Magnesium fluoride (MgF2) is not a molecular/covalent compound; magnesium has a low electronegativity (it is a metal, after all) and fluorine has a high electronegativity (it is a non-metal, halogen, and has the highest electronegativity of all atoms on the table). So, a transfer of electrons occurs.
Magnesium, when it bonds to a non-metal, always loses two electron to become a +2 ion. This is because the neutral atom has two valence electrons in its outer shell, and to satisfy the octet rule, it wants to lose those two electrons. This makes it a cation.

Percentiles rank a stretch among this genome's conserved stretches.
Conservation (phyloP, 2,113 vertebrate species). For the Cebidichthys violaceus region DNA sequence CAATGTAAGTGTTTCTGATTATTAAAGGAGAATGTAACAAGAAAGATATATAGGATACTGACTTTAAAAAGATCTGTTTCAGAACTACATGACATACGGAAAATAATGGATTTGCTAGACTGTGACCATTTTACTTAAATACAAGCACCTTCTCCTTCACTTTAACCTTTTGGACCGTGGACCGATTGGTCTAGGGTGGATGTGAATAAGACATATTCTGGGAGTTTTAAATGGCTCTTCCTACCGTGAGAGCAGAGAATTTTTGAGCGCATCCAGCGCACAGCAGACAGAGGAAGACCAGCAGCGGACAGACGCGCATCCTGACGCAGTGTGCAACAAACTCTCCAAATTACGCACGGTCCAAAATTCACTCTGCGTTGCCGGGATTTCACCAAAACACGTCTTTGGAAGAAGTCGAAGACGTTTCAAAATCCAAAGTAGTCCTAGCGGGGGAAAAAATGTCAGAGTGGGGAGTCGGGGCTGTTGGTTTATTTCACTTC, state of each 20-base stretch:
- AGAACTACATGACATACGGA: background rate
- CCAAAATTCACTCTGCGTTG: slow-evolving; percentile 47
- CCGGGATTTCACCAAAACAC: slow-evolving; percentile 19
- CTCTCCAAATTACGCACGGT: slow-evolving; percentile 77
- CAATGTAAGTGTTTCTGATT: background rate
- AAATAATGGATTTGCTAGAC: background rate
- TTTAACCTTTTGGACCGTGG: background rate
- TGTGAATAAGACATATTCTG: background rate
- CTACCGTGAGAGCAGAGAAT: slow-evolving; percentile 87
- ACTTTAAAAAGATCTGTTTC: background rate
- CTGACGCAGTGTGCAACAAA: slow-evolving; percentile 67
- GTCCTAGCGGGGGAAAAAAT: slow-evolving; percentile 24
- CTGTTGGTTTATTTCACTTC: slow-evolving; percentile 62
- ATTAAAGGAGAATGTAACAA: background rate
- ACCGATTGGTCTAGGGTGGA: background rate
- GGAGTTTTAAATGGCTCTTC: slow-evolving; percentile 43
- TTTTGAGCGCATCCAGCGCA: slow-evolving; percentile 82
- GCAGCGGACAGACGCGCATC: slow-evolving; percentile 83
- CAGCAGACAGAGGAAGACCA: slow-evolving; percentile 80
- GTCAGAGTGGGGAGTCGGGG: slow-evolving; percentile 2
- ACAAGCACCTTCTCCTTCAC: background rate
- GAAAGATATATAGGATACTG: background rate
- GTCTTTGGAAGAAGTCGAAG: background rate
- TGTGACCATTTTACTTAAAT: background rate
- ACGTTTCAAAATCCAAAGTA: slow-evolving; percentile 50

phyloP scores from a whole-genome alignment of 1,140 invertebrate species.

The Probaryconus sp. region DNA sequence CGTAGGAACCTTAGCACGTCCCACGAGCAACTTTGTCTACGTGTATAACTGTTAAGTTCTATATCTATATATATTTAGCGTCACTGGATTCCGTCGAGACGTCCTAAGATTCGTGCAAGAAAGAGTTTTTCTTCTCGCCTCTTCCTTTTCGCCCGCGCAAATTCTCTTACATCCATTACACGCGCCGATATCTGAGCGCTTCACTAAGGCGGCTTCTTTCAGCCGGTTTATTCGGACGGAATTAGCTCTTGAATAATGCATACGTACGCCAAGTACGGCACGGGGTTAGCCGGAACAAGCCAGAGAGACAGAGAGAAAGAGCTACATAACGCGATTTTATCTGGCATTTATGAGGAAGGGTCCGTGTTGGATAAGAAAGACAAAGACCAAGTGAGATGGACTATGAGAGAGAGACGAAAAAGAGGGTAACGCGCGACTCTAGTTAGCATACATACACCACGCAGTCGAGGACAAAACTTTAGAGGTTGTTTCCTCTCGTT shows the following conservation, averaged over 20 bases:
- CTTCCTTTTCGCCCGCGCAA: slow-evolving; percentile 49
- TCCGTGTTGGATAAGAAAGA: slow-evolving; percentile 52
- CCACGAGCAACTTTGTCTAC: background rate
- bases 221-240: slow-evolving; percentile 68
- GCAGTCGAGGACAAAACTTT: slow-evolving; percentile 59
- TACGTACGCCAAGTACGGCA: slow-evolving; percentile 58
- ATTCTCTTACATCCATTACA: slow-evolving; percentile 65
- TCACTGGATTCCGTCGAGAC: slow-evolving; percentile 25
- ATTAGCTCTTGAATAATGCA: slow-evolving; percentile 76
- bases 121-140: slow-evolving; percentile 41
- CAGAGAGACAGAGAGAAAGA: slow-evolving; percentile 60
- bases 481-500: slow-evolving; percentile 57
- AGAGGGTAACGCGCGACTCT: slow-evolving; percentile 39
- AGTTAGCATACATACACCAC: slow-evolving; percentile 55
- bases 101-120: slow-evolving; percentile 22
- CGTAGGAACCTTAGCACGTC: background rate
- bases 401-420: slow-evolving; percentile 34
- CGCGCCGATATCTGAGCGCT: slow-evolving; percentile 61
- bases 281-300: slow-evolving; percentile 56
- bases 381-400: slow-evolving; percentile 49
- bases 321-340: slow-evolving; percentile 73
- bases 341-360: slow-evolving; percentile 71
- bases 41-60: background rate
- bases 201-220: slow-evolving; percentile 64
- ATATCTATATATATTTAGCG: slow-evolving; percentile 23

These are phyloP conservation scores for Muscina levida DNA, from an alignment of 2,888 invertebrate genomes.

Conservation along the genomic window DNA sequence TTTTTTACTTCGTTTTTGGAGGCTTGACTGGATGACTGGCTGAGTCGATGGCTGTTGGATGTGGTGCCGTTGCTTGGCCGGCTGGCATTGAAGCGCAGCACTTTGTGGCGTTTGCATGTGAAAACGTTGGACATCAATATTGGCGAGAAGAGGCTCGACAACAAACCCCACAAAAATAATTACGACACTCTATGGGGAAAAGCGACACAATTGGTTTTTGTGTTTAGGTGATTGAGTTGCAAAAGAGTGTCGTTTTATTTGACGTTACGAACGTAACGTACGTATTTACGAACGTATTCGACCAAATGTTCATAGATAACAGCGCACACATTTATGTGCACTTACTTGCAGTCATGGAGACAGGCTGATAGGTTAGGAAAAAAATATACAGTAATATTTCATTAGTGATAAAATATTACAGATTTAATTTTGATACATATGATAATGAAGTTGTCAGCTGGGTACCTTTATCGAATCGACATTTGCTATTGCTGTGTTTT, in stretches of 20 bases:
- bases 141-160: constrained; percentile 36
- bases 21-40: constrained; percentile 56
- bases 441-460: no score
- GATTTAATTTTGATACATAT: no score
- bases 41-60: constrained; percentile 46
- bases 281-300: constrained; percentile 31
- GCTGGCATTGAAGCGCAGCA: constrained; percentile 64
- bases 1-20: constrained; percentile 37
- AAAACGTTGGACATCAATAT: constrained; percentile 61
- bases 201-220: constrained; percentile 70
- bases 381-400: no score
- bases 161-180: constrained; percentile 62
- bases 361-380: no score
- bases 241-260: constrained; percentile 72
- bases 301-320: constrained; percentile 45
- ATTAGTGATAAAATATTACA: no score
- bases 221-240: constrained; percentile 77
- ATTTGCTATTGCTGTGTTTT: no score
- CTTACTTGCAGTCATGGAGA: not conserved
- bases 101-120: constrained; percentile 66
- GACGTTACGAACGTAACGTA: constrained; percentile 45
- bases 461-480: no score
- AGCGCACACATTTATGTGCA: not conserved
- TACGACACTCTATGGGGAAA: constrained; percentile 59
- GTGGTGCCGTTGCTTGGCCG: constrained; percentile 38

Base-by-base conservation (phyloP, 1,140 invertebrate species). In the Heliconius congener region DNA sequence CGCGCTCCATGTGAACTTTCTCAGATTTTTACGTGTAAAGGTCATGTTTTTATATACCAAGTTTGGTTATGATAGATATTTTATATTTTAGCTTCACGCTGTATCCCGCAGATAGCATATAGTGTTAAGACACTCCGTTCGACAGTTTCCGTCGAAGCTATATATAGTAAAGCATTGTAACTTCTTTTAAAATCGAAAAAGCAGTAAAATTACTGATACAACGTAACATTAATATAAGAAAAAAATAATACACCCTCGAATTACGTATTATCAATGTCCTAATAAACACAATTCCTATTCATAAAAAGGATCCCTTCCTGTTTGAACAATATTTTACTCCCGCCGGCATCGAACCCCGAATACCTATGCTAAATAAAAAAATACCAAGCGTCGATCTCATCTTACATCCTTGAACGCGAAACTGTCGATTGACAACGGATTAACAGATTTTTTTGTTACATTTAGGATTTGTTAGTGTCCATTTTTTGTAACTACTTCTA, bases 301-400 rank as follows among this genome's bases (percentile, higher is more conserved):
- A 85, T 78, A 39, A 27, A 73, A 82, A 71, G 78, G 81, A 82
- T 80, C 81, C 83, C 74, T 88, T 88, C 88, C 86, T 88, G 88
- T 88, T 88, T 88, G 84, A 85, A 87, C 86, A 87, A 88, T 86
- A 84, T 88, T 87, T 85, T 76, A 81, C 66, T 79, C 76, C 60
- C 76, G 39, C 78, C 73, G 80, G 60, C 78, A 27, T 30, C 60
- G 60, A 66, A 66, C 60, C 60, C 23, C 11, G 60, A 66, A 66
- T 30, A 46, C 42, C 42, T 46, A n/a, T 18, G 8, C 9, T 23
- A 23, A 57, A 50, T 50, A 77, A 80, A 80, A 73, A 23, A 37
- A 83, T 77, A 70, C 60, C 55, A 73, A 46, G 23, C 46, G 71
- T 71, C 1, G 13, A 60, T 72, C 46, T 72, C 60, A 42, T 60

Fluorine atoms, on the other hand, carry seven valence electrons in the outer shell of their neutral atoms. So their preference is to gain one electron each, and get a -1 charge; this negatively-charged particle is called an anion.
We require one magnesium atom, giving away its two electrons, giving one electron each to two fluorine atoms:
And you can watch this process occur here: